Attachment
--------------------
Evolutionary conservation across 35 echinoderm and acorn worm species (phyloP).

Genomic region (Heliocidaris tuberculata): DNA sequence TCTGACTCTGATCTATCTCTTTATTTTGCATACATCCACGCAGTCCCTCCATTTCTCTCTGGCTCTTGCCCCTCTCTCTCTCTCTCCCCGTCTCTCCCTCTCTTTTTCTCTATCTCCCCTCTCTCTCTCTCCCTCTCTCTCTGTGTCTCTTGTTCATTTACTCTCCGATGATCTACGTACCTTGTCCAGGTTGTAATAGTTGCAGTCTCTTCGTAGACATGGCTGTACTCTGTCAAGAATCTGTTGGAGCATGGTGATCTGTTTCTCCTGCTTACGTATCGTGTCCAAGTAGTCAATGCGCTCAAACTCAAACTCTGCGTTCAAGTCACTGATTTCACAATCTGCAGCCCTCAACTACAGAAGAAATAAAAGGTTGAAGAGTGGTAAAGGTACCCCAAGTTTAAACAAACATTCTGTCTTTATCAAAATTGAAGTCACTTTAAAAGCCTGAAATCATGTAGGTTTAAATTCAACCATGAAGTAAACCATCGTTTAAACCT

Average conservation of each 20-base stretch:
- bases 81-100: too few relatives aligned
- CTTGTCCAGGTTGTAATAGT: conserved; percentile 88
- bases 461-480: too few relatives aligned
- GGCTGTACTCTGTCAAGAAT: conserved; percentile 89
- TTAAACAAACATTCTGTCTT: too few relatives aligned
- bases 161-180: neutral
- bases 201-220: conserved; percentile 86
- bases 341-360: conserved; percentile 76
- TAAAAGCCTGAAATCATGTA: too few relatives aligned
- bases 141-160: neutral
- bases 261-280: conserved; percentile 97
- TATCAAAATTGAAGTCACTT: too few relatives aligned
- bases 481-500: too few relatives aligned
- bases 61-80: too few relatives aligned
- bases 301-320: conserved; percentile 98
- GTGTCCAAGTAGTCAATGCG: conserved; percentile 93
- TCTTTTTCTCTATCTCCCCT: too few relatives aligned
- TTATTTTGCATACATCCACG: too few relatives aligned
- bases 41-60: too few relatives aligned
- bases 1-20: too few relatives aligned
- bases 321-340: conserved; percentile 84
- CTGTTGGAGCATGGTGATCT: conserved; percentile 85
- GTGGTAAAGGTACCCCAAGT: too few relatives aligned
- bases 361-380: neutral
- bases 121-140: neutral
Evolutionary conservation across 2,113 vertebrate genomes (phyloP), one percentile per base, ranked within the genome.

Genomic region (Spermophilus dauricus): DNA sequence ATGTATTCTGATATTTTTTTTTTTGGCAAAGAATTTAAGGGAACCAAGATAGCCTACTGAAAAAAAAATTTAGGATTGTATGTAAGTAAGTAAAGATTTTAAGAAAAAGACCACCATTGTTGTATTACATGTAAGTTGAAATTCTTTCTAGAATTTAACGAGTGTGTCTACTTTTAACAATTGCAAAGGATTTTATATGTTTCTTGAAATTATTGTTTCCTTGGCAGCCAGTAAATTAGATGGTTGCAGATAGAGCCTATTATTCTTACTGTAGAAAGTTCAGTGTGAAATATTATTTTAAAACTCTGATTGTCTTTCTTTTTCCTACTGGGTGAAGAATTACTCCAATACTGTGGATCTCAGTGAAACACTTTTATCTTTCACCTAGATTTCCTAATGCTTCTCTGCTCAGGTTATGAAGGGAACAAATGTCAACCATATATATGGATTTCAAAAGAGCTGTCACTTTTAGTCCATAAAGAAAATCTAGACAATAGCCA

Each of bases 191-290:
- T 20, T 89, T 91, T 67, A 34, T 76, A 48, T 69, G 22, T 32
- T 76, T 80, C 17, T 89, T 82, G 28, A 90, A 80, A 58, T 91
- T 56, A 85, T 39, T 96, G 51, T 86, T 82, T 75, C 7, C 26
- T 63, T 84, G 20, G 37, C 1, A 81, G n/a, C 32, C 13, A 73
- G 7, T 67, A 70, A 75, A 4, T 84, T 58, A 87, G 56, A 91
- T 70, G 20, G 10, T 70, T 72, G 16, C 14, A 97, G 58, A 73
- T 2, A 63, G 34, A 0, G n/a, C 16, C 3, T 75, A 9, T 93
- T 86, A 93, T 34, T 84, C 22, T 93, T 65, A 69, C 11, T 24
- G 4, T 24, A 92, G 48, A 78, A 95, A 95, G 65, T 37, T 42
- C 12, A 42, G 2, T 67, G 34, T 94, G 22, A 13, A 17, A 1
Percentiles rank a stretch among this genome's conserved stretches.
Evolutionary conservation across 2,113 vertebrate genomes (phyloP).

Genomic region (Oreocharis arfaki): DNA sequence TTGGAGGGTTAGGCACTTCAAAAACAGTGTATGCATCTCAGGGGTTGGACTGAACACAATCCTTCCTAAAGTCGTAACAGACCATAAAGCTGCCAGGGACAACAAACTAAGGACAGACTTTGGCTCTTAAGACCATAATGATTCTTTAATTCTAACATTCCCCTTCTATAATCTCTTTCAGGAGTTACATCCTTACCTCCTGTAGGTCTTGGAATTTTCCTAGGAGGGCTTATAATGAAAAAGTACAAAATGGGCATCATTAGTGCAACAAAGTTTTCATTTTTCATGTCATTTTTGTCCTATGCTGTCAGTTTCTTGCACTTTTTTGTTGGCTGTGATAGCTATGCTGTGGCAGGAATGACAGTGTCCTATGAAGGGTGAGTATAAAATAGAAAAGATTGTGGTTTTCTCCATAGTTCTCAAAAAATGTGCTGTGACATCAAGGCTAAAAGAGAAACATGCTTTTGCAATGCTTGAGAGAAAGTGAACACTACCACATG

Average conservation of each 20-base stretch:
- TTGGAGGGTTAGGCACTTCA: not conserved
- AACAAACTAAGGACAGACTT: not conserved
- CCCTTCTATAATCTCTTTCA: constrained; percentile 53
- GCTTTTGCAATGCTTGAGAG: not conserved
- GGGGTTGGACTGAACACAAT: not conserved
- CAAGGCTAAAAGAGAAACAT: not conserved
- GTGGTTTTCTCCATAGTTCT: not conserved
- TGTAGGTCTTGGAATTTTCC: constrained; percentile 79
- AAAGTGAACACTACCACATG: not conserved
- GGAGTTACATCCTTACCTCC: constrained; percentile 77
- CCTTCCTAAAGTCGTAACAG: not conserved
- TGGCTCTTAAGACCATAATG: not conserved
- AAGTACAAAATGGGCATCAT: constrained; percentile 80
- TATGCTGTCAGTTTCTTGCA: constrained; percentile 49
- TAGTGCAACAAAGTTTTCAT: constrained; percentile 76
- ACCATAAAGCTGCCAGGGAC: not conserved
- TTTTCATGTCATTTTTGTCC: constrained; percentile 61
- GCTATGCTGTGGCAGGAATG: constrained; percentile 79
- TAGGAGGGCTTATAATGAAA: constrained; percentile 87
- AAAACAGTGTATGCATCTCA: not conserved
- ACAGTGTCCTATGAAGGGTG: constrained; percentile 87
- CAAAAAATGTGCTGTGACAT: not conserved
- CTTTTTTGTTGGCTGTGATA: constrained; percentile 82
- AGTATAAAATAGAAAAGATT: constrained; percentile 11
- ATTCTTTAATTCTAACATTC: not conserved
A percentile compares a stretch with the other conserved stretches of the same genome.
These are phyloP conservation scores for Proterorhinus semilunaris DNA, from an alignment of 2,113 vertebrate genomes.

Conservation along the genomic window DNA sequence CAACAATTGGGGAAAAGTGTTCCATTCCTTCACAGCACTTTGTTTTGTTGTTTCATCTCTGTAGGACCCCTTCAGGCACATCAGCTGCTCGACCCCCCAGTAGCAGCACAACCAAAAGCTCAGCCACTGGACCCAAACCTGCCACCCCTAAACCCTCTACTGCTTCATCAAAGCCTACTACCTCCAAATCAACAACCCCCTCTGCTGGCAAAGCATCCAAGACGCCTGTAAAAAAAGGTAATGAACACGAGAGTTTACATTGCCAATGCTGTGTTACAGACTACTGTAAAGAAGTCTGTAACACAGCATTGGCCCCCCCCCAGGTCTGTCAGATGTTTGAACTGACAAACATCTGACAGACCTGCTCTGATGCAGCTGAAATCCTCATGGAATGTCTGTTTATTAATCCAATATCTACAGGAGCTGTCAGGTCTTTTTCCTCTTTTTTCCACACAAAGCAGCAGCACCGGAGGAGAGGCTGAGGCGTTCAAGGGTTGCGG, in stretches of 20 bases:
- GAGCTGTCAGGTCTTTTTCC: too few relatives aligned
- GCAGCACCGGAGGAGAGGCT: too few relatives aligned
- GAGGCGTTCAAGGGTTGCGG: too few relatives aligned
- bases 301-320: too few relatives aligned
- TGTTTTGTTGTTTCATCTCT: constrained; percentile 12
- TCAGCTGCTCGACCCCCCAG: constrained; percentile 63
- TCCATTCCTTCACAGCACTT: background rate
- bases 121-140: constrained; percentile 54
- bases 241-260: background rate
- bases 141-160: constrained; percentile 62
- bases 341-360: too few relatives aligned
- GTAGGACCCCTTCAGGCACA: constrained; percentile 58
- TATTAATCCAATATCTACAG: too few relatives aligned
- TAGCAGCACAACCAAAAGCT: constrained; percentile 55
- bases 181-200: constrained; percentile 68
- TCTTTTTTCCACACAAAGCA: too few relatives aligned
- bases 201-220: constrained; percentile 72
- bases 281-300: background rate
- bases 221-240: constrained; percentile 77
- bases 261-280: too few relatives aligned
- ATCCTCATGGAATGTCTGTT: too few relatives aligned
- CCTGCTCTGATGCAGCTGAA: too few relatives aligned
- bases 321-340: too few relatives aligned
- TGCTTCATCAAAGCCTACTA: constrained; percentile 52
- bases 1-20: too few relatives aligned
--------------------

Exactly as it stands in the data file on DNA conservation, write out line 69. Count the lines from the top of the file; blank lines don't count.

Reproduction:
- AGTATAAAATAGAAAAGATT: constrained; percentile 11